NREL: Large-Scale Experiments Demonstrate Advanced Controls for Autonomous Energy Systems

In a breakthrough for the autonomous energy systems (AES) research program, the National Renewable Energy Laboratory (NREL) has demonstrated new methods for optimizing more than 1 million distributed energy resources (DERs) with autonomous controls. The updated approach cuts the computation time by more than tenfold, enabling real-time distribution system optimization for economics and stability in high-renewable power systems.

“One challenge with scaling up autonomous controls is implementing the algorithms across so many feeders without running up the computational complexity,” said Xinyang Zhou, an NREL researcher who helped lead a Department of Energy Solar Energy Technologies Office project named SolarExPert, a public-private collaboration to develop advanced controls for distributed energy systems.

“Our updated algorithms will allow a utility to deploy this technology with far less labor, enabling even very large systems to self-optimize using distributed computation of grid-edge devices,” Zhou said.

With this work, the team reached a new milestone in distributed control, showing how several layers of hierarchical coordination are sufficient to manage a vast footprint of DERs, such as rooftop solar and energy storage systems. Using a hierarchical-distributed architecture, the team demonstrated 100% renewable scenarios, multi-timescale operation, and co-optimization of the distribution and transmission systems.

Demonstration on Realistic Network and Real Devices

Of course, the researchers were not able to borrow a real 1-million-node power system to test their controls. Instead, they turned to SMART-DS (Smart Models for Advanced, Realistic Testing: Distribution Systems and Scenarios), an NREL-developed software that generates realistic power system models for real metropolitan areas. At NREL, the team integrated a model of the Bay Area grid with real power-hardware-in-the-loop. They connected 90 DERs in the simulation—including battery, solar photovoltaics, and electric vehicle inverters—nearly maxing out NREL’s experimental capacity to demonstrate advanced distribution system controls.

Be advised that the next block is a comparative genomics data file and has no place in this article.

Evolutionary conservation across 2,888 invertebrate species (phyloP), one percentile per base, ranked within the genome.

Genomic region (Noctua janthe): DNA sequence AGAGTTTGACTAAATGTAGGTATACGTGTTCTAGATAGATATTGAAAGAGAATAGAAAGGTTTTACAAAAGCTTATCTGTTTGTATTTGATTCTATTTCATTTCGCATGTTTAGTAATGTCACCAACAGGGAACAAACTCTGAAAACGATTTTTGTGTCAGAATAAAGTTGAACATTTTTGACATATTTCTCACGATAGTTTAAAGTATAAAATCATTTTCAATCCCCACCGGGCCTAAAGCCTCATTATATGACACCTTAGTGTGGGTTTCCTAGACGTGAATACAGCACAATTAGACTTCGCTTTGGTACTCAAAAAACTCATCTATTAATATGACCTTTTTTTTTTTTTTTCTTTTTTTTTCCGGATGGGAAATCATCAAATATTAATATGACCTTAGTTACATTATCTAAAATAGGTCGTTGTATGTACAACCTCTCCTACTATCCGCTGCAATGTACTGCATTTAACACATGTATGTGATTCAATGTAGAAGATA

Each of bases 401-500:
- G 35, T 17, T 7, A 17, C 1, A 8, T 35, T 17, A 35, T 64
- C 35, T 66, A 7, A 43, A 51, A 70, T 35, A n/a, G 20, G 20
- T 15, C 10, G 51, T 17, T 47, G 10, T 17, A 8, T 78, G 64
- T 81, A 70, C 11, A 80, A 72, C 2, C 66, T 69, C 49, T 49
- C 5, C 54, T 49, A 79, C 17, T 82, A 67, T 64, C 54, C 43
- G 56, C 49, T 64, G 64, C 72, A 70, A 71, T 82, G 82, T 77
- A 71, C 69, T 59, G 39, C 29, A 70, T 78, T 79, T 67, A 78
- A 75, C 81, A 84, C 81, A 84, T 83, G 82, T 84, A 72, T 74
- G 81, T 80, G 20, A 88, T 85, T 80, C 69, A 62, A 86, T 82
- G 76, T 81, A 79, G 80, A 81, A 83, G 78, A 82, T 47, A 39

On the Bay Area power grid, the researchers implemented their controls using multiple hierarchical layers. The highest layer divided the Bay Area into seven large sections, each containing a couple hundred feeders. At the bottommost layer, multiple DERs were aggregated into a single node, resulting in nearly 1 million nodes in the simulation. But the researchers quickly realized the computational challenges of such large-scale operation.

“Originally, when we deployed our controls, the computation was impossibly large for any distribution management system. As the number of nodes increased, the computational complexity would grow quadratically; it was unusable in practice,” Zhou explained.

To simulate a high-penetration DER distribution system, the researchers used SMART-DS, an NREL tool for generating highly realistic power system models. In this case, the researchers used a San Francisco data set, which provides an accurate system to validate advanced controls. Three of seven sections are shown. Graphic from SMART-DS, NREL

“One major breakthrough was our development of automated feeder customization. With over one thousand feeders, each needed to be individually configured. We developed an algorithm that automatically grabbed grid information from the feeders and converted it to a standardized form.”

With this change and others, Zhou and the team could scale up their controls while avoiding excessive computation. Compared to past demonstrations of AES, their effort showed that the full implementation of autonomous algorithms—including an application for estimating grid conditions from measurements—is functional on realistic power systems.